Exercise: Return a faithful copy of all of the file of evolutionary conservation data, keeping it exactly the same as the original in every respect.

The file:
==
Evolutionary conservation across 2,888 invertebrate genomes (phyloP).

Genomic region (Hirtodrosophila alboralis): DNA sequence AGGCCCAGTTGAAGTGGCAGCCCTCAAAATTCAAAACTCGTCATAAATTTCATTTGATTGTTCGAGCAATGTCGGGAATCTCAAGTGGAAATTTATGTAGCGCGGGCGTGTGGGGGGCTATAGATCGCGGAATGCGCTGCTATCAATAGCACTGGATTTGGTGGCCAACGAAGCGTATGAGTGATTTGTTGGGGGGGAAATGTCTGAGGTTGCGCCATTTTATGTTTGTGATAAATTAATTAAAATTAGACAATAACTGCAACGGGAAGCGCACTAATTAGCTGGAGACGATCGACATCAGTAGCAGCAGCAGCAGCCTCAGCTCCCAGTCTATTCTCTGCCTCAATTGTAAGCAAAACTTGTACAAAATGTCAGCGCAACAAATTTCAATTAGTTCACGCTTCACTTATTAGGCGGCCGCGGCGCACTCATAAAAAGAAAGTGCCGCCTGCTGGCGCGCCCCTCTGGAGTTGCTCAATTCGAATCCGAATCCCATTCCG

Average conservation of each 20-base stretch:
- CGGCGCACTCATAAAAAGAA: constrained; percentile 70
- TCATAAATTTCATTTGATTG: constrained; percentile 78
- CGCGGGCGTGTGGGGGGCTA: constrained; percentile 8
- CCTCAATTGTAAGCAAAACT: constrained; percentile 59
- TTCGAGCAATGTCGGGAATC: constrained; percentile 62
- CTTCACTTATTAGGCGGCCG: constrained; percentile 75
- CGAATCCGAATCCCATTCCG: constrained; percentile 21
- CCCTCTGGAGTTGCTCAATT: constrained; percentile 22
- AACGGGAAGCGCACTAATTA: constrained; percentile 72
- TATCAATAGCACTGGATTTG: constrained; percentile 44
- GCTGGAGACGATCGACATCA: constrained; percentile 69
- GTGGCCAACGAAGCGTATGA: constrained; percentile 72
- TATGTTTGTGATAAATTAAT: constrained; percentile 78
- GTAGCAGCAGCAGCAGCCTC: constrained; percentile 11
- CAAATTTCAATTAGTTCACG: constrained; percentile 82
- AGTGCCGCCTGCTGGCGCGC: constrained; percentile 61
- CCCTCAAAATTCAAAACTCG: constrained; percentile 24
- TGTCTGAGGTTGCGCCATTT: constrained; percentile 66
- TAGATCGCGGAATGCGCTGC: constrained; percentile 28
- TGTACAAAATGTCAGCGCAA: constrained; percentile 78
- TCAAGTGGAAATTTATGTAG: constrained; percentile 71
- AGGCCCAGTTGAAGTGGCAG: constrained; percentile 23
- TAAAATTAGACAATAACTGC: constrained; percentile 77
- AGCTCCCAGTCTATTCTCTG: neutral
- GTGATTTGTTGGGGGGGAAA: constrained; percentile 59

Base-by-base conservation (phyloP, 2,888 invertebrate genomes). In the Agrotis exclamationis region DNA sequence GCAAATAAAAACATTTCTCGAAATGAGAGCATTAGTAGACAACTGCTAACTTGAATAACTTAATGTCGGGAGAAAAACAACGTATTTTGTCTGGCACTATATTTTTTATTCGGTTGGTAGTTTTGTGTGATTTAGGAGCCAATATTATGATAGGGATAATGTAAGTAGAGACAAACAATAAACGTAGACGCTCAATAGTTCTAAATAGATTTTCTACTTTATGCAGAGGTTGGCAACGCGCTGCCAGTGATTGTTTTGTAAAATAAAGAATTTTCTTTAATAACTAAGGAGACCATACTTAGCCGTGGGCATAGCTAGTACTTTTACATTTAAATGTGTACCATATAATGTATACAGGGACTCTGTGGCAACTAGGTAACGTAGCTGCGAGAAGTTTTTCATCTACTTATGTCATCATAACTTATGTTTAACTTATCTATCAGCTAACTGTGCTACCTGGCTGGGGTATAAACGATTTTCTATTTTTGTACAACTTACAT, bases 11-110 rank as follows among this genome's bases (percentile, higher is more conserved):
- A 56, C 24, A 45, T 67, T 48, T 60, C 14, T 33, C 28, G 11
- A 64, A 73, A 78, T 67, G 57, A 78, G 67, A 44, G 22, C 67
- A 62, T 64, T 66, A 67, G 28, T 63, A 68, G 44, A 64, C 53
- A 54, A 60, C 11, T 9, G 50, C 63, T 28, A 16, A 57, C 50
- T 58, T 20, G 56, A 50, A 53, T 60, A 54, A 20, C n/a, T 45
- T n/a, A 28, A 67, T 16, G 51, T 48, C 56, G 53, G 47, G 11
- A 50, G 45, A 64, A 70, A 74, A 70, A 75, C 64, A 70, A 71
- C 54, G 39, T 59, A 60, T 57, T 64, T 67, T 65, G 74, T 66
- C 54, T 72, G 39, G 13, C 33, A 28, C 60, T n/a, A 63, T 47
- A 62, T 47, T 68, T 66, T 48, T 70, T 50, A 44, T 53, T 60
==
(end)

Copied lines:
Evolutionary conservation across 2,888 invertebrate genomes (phyloP).

Genomic region (Hirtodrosophila alboralis): DNA sequence AGGCCCAGTTGAAGTGGCAGCCCTCAAAATTCAAAACTCGTCATAAATTTCATTTGATTGTTCGAGCAATGTCGGGAATCTCAAGTGGAAATTTATGTAGCGCGGGCGTGTGGGGGGCTATAGATCGCGGAATGCGCTGCTATCAATAGCACTGGATTTGGTGGCCAACGAAGCGTATGAGTGATTTGTTGGGGGGGAAATGTCTGAGGTTGCGCCATTTTATGTTTGTGATAAATTAATTAAAATTAGACAATAACTGCAACGGGAAGCGCACTAATTAGCTGGAGACGATCGACATCAGTAGCAGCAGCAGCAGCCTCAGCTCCCAGTCTATTCTCTGCCTCAATTGTAAGCAAAACTTGTACAAAATGTCAGCGCAACAAATTTCAATTAGTTCACGCTTCACTTATTAGGCGGCCGCGGCGCACTCATAAAAAGAAAGTGCCGCCTGCTGGCGCGCCCCTCTGGAGTTGCTCAATTCGAATCCGAATCCCATTCCG

Average conservation of each 20-base stretch:
- CGGCGCACTCATAAAAAGAA: constrained; percentile 70
- TCATAAATTTCATTTGATTG: constrained; percentile 78
- CGCGGGCGTGTGGGGGGCTA: constrained; percentile 8
- CCTCAATTGTAAGCAAAACT: constrained; percentile 59
- TTCGAGCAATGTCGGGAATC: constrained; percentile 62
- CTTCACTTATTAGGCGGCCG: constrained; percentile 75
- CGAATCCGAATCCCATTCCG: constrained; percentile 21
- CCCTCTGGAGTTGCTCAATT: constrained; percentile 22
- AACGGGAAGCGCACTAATTA: constrained; percentile 72
- TATCAATAGCACTGGATTTG: constrained; percentile 44
- GCTGGAGACGATCGACATCA: constrained; percentile 69
- GTGGCCAACGAAGCGTATGA: constrained; percentile 72
- TATGTTTGTGATAAATTAAT: constrained; percentile 78
- GTAGCAGCAGCAGCAGCCTC: constrained; percentile 11
- CAAATTTCAATTAGTTCACG: constrained; percentile 82
- AGTGCCGCCTGCTGGCGCGC: constrained; percentile 61
- CCCTCAAAATTCAAAACTCG: constrained; percentile 24
- TGTCTGAGGTTGCGCCATTT: constrained; percentile 66
- TAGATCGCGGAATGCGCTGC: constrained; percentile 28
- TGTACAAAATGTCAGCGCAA: constrained; percentile 78
- TCAAGTGGAAATTTATGTAG: constrained; percentile 71
- AGGCCCAGTTGAAGTGGCAG: constrained; percentile 23
- TAAAATTAGACAATAACTGC: constrained; percentile 77
- AGCTCCCAGTCTATTCTCTG: neutral
- GTGATTTGTTGGGGGGGAAA: constrained; percentile 59

Base-by-base conservation (phyloP, 2,888 invertebrate genomes). In the Agrotis exclamationis region DNA sequence GCAAATAAAAACATTTCTCGAAATGAGAGCATTAGTAGACAACTGCTAACTTGAATAACTTAATGTCGGGAGAAAAACAACGTATTTTGTCTGGCACTATATTTTTTATTCGGTTGGTAGTTTTGTGTGATTTAGGAGCCAATATTATGATAGGGATAATGTAAGTAGAGACAAACAATAAACGTAGACGCTCAATAGTTCTAAATAGATTTTCTACTTTATGCAGAGGTTGGCAACGCGCTGCCAGTGATTGTTTTGTAAAATAAAGAATTTTCTTTAATAACTAAGGAGACCATACTTAGCCGTGGGCATAGCTAGTACTTTTACATTTAAATGTGTACCATATAATGTATACAGGGACTCTGTGGCAACTAGGTAACGTAGCTGCGAGAAGTTTTTCATCTACTTATGTCATCATAACTTATGTTTAACTTATCTATCAGCTAACTGTGCTACCTGGCTGGGGTATAAACGATTTTCTATTTTTGTACAACTTACAT, bases 11-110 rank as follows among this genome's bases (percentile, higher is more conserved):
- A 56, C 24, A 45, T 67, T 48, T 60, C 14, T 33, C 28, G 11
- A 64, A 73, A 78, T 67, G 57, A 78, G 67, A 44, G 22, C 67
- A 62, T 64, T 66, A 67, G 28, T 63, A 68, G 44, A 64, C 53
- A 54, A 60, C 11, T 9, G 50, C 63, T 28, A 16, A 57, C 50
- T 58, T 20, G 56, A 50, A 53, T 60, A 54, A 20, C n/a, T 45
- T n/a, A 28, A 67, T 16, G 51, T 48, C 56, G 53, G 47, G 11
- A 50, G 45, A 64, A 70, A 74, A 70, A 75, C 64, A 70, A 71
- C 54, G 39, T 59, A 60, T 57, T 64, T 67, T 65, G 74, T 66
- C 54, T 72, G 39, G 13, C 33, A 28, C 60, T n/a, A 63, T 47
- A 62, T 47, T 68, T 66, T 48, T 70, T 50, A 44, T 53, T 60